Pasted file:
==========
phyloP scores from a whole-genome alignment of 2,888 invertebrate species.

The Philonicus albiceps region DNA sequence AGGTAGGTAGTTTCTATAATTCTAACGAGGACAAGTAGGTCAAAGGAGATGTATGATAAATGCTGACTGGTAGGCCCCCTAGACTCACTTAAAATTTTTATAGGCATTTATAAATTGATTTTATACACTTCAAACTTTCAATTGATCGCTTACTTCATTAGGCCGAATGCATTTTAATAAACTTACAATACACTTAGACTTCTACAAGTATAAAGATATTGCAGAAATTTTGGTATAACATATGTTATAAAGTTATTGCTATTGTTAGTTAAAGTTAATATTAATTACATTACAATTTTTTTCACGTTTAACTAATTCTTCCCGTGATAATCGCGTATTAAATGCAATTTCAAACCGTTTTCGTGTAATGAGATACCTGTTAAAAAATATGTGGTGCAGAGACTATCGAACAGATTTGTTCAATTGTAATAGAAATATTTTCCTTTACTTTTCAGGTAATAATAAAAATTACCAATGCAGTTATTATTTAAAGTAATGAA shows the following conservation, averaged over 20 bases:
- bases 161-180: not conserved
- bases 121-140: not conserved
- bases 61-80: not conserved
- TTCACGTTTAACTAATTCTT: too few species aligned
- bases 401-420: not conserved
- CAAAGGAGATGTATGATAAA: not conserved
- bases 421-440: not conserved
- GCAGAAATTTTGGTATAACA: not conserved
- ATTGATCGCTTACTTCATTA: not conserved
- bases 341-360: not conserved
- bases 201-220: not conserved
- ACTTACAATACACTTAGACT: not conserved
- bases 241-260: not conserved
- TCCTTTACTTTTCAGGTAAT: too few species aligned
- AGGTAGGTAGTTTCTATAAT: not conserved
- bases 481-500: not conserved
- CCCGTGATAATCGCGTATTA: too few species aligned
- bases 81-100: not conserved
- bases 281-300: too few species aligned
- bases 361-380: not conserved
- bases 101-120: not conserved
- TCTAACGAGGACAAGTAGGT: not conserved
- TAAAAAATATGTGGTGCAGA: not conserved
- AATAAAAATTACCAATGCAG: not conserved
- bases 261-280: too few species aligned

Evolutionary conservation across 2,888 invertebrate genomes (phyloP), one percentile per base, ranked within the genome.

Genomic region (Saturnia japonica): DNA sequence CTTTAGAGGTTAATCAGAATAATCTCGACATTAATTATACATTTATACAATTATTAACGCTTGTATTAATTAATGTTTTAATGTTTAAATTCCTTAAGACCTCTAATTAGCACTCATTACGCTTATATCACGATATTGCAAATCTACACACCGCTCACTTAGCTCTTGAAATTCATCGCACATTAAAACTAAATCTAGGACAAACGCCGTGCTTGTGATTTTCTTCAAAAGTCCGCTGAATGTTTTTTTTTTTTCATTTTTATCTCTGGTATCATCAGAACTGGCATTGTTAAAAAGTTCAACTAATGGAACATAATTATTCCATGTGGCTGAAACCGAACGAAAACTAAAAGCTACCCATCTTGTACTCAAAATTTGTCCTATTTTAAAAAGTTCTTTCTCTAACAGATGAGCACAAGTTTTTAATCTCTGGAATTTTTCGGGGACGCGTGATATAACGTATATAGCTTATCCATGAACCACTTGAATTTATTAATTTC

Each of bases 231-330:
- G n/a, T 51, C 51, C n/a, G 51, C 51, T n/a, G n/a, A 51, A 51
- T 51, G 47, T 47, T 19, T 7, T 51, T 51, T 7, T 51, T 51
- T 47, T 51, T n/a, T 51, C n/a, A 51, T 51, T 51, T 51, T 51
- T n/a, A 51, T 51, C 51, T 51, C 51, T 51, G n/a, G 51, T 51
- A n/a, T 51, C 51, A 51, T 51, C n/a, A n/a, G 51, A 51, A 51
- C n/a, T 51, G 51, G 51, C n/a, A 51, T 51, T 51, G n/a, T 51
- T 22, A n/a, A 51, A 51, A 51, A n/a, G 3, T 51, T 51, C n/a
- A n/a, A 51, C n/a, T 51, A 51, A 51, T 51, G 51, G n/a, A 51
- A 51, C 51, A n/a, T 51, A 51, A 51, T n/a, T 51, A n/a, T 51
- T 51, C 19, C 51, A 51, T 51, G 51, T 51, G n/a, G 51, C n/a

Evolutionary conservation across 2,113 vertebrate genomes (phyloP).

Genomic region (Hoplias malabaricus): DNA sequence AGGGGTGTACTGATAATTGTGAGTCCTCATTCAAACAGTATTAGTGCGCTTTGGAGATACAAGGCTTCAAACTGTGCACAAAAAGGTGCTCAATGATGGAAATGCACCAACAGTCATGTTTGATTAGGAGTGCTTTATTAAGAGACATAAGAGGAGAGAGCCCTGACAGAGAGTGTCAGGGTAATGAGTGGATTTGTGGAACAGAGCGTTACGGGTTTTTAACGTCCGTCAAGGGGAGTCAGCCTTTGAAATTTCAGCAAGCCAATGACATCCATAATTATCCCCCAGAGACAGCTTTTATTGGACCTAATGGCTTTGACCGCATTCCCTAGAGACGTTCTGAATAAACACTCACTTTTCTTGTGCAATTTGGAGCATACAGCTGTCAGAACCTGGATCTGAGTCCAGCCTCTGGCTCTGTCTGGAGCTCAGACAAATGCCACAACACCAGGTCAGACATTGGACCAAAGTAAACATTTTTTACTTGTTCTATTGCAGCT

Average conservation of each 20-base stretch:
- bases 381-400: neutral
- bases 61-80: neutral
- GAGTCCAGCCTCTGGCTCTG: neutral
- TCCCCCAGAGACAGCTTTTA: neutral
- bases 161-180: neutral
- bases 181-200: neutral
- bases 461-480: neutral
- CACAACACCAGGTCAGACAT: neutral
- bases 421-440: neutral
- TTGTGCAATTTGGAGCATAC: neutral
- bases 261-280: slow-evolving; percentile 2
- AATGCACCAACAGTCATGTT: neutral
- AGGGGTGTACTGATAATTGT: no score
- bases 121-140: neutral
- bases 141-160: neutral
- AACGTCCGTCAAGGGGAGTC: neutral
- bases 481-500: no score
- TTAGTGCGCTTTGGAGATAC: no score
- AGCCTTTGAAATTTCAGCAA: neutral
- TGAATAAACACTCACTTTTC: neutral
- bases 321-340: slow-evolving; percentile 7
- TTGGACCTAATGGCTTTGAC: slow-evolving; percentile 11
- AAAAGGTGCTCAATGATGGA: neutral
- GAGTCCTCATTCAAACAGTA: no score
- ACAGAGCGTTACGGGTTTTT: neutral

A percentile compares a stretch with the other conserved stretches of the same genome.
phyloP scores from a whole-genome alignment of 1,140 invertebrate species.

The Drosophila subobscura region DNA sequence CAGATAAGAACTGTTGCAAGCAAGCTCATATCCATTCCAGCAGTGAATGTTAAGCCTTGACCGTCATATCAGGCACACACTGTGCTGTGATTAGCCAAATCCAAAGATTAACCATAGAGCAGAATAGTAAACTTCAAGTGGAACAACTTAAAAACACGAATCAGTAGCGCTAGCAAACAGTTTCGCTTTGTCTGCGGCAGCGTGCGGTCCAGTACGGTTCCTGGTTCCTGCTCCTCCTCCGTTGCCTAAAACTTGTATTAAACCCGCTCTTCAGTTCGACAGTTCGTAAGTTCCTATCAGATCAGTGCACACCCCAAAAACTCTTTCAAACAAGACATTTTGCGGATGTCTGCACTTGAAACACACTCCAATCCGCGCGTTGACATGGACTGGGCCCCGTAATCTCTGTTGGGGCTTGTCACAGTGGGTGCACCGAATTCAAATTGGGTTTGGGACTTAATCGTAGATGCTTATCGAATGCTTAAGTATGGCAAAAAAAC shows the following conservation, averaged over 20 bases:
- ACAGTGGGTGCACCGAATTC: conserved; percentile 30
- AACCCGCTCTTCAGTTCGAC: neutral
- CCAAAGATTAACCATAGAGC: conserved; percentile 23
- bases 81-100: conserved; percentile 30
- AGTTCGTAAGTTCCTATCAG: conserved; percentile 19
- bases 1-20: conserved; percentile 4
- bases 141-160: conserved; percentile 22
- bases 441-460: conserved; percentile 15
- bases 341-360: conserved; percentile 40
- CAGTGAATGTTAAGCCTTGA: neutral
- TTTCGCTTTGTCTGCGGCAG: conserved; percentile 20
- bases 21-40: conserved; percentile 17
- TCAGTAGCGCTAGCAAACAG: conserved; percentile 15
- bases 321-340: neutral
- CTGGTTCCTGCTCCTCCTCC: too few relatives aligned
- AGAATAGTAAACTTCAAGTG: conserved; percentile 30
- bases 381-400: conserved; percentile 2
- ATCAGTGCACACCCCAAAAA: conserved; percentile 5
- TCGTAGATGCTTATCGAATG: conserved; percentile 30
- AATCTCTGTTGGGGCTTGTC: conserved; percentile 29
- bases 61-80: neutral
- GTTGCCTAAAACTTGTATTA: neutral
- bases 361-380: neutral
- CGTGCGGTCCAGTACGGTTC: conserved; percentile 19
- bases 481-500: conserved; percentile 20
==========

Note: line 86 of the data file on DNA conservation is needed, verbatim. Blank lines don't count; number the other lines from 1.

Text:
- CTGGTTCCTGCTCCTCCTCC: too few relatives aligned